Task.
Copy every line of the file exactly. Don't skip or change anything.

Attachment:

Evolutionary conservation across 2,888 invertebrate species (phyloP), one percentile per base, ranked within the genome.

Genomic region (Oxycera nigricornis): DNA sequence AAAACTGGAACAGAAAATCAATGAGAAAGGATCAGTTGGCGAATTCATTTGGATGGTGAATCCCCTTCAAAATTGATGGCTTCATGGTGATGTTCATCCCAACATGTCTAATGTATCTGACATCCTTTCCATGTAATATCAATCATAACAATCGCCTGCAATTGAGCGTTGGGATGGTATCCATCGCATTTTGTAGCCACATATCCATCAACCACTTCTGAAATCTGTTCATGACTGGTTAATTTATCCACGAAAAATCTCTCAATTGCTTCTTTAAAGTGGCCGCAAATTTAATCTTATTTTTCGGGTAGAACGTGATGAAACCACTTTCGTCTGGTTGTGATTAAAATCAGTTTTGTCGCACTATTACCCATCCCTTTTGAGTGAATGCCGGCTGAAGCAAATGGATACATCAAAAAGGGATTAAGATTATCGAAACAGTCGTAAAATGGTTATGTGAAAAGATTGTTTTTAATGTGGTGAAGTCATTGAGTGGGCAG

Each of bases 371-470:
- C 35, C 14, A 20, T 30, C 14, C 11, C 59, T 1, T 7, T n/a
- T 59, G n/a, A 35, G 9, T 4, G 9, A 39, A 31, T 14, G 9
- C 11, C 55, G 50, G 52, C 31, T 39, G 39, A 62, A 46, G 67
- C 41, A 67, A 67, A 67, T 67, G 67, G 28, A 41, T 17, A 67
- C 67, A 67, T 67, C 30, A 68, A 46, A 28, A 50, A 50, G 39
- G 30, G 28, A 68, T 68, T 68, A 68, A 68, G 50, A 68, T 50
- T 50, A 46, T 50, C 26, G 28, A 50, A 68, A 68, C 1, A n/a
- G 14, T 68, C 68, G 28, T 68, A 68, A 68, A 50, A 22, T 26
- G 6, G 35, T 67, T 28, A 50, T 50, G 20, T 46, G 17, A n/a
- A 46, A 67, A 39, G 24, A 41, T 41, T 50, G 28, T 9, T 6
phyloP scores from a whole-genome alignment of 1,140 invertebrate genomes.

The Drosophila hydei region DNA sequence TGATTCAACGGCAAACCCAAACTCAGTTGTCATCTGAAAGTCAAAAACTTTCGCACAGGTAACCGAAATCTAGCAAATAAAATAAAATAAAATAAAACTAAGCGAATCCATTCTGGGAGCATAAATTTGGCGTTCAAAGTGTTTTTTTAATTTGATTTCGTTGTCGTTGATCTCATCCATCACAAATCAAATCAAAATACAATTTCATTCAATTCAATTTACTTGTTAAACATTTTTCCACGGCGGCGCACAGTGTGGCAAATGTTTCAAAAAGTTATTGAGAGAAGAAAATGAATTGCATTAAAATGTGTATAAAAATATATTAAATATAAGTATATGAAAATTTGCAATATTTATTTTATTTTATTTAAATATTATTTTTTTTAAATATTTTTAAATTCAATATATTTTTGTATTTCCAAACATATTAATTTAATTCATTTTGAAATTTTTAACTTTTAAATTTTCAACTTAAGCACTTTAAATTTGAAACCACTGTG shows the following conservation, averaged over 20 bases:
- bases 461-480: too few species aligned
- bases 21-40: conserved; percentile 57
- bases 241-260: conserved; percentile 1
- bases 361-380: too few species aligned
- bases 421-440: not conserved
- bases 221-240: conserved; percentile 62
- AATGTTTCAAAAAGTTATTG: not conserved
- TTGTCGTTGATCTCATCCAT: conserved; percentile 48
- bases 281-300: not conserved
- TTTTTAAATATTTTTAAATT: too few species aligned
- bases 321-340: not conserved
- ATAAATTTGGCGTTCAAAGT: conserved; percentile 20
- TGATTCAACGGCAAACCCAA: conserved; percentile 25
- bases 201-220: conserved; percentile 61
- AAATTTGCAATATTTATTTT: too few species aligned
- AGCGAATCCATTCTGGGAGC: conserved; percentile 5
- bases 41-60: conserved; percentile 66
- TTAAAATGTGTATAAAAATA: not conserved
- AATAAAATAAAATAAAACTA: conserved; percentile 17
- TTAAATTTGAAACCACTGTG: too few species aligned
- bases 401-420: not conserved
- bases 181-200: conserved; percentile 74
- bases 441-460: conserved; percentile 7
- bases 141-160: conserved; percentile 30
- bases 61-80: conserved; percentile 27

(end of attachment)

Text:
Evolutionary conservation across 2,888 invertebrate species (phyloP), one percentile per base, ranked within the genome.

Genomic region (Oxycera nigricornis): DNA sequence AAAACTGGAACAGAAAATCAATGAGAAAGGATCAGTTGGCGAATTCATTTGGATGGTGAATCCCCTTCAAAATTGATGGCTTCATGGTGATGTTCATCCCAACATGTCTAATGTATCTGACATCCTTTCCATGTAATATCAATCATAACAATCGCCTGCAATTGAGCGTTGGGATGGTATCCATCGCATTTTGTAGCCACATATCCATCAACCACTTCTGAAATCTGTTCATGACTGGTTAATTTATCCACGAAAAATCTCTCAATTGCTTCTTTAAAGTGGCCGCAAATTTAATCTTATTTTTCGGGTAGAACGTGATGAAACCACTTTCGTCTGGTTGTGATTAAAATCAGTTTTGTCGCACTATTACCCATCCCTTTTGAGTGAATGCCGGCTGAAGCAAATGGATACATCAAAAAGGGATTAAGATTATCGAAACAGTCGTAAAATGGTTATGTGAAAAGATTGTTTTTAATGTGGTGAAGTCATTGAGTGGGCAG

Each of bases 371-470:
- C 35, C 14, A 20, T 30, C 14, C 11, C 59, T 1, T 7, T n/a
- T 59, G n/a, A 35, G 9, T 4, G 9, A 39, A 31, T 14, G 9
- C 11, C 55, G 50, G 52, C 31, T 39, G 39, A 62, A 46, G 67
- C 41, A 67, A 67, A 67, T 67, G 67, G 28, A 41, T 17, A 67
- C 67, A 67, T 67, C 30, A 68, A 46, A 28, A 50, A 50, G 39
- G 30, G 28, A 68, T 68, T 68, A 68, A 68, G 50, A 68, T 50
- T 50, A 46, T 50, C 26, G 28, A 50, A 68, A 68, C 1, A n/a
- G 14, T 68, C 68, G 28, T 68, A 68, A 68, A 50, A 22, T 26
- G 6, G 35, T 67, T 28, A 50, T 50, G 20, T 46, G 17, A n/a
- A 46, A 67, A 39, G 24, A 41, T 41, T 50, G 28, T 9, T 6
phyloP scores from a whole-genome alignment of 1,140 invertebrate genomes.

The Drosophila hydei region DNA sequence TGATTCAACGGCAAACCCAAACTCAGTTGTCATCTGAAAGTCAAAAACTTTCGCACAGGTAACCGAAATCTAGCAAATAAAATAAAATAAAATAAAACTAAGCGAATCCATTCTGGGAGCATAAATTTGGCGTTCAAAGTGTTTTTTTAATTTGATTTCGTTGTCGTTGATCTCATCCATCACAAATCAAATCAAAATACAATTTCATTCAATTCAATTTACTTGTTAAACATTTTTCCACGGCGGCGCACAGTGTGGCAAATGTTTCAAAAAGTTATTGAGAGAAGAAAATGAATTGCATTAAAATGTGTATAAAAATATATTAAATATAAGTATATGAAAATTTGCAATATTTATTTTATTTTATTTAAATATTATTTTTTTTAAATATTTTTAAATTCAATATATTTTTGTATTTCCAAACATATTAATTTAATTCATTTTGAAATTTTTAACTTTTAAATTTTCAACTTAAGCACTTTAAATTTGAAACCACTGTG shows the following conservation, averaged over 20 bases:
- bases 461-480: too few species aligned
- bases 21-40: conserved; percentile 57
- bases 241-260: conserved; percentile 1
- bases 361-380: too few species aligned
- bases 421-440: not conserved
- bases 221-240: conserved; percentile 62
- AATGTTTCAAAAAGTTATTG: not conserved
- TTGTCGTTGATCTCATCCAT: conserved; percentile 48
- bases 281-300: not conserved
- TTTTTAAATATTTTTAAATT: too few species aligned
- bases 321-340: not conserved
- ATAAATTTGGCGTTCAAAGT: conserved; percentile 20
- TGATTCAACGGCAAACCCAA: conserved; percentile 25
- bases 201-220: conserved; percentile 61
- AAATTTGCAATATTTATTTT: too few species aligned
- AGCGAATCCATTCTGGGAGC: conserved; percentile 5
- bases 41-60: conserved; percentile 66
- TTAAAATGTGTATAAAAATA: not conserved
- AATAAAATAAAATAAAACTA: conserved; percentile 17
- TTAAATTTGAAACCACTGTG: too few species aligned
- bases 401-420: not conserved
- bases 181-200: conserved; percentile 74
- bases 441-460: conserved; percentile 7
- bases 141-160: conserved; percentile 30
- bases 61-80: conserved; percentile 27